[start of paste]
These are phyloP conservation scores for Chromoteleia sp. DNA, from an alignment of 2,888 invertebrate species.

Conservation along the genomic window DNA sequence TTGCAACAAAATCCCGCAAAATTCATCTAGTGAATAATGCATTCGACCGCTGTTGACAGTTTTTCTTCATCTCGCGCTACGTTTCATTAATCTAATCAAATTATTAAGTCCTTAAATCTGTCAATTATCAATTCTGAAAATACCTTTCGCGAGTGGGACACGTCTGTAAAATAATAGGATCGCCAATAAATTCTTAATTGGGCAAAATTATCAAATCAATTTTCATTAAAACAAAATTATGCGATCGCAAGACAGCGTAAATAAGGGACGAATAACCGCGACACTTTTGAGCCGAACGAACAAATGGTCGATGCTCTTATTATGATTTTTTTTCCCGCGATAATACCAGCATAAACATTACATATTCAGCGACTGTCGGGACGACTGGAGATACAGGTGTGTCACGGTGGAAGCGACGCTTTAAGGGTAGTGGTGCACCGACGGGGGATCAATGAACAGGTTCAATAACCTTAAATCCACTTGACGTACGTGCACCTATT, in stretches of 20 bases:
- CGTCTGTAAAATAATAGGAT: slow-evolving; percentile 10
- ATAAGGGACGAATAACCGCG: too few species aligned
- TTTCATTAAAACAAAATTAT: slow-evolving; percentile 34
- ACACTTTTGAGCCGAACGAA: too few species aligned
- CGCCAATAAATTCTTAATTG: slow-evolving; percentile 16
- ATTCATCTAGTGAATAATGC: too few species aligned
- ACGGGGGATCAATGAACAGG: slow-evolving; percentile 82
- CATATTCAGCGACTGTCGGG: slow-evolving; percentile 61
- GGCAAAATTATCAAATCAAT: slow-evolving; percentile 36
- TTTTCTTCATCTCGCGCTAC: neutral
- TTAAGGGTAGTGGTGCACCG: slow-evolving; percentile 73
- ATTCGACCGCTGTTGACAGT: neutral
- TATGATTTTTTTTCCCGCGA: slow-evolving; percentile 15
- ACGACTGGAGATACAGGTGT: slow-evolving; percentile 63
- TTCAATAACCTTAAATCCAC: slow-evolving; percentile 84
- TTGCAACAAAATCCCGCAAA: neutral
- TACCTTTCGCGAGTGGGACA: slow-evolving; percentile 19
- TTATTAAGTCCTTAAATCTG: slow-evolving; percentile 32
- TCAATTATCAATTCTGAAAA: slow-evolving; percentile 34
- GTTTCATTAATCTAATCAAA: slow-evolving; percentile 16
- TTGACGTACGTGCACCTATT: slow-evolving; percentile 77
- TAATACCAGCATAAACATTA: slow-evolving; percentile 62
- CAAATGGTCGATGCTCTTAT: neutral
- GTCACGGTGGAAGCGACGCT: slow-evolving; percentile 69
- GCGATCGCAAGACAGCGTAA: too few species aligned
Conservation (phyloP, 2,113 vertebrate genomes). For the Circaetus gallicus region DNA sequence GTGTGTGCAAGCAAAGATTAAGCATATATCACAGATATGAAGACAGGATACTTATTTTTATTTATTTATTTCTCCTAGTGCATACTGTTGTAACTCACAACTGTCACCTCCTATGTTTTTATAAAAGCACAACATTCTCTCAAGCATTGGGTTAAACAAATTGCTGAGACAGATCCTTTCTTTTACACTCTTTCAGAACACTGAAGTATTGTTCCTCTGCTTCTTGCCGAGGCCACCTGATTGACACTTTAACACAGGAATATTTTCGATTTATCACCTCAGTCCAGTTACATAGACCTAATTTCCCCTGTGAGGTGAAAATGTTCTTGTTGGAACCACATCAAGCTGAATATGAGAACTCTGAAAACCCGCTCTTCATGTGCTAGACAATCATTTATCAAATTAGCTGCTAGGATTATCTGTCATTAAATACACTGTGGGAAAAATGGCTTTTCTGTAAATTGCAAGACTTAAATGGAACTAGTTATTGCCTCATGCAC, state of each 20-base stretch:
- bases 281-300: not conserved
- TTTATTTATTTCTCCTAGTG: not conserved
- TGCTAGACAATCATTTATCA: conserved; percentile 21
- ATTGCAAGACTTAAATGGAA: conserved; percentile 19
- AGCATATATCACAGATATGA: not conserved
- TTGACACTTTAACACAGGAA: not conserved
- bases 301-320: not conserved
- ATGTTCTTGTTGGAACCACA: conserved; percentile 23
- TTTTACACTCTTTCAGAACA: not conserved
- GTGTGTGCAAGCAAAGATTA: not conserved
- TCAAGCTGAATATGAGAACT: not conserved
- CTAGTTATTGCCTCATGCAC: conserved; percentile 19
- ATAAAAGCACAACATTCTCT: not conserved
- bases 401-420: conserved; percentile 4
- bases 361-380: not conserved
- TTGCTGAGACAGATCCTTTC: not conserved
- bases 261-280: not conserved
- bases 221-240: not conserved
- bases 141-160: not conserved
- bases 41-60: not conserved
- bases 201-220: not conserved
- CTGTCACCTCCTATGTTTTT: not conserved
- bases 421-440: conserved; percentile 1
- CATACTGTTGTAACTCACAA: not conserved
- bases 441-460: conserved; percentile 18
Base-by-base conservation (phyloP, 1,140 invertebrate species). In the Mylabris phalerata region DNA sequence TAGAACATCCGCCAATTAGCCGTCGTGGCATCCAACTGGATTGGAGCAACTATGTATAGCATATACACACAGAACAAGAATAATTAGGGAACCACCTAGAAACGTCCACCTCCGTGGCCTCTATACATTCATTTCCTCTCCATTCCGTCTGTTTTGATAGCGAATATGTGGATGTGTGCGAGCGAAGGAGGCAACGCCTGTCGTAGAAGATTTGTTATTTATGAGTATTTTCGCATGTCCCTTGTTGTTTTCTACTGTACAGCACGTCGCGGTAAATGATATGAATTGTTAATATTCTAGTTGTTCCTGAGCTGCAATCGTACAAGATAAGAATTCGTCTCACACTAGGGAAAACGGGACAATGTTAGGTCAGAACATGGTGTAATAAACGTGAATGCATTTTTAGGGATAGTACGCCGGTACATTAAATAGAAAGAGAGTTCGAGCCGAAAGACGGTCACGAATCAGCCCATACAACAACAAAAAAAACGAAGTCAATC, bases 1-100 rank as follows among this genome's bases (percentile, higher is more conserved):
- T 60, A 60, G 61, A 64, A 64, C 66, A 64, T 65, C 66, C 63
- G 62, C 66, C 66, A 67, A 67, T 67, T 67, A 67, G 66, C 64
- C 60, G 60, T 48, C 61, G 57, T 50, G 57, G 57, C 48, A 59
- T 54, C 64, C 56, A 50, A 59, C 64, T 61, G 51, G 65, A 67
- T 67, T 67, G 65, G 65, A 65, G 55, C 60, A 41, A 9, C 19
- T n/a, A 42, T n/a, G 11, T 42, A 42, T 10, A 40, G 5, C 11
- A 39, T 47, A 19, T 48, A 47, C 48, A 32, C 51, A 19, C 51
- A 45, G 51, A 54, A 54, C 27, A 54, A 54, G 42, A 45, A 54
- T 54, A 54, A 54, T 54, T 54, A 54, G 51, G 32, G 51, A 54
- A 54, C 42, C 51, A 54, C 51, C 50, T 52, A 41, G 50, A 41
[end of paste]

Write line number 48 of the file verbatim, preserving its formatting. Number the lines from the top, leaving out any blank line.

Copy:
- bases 41-60: not conserved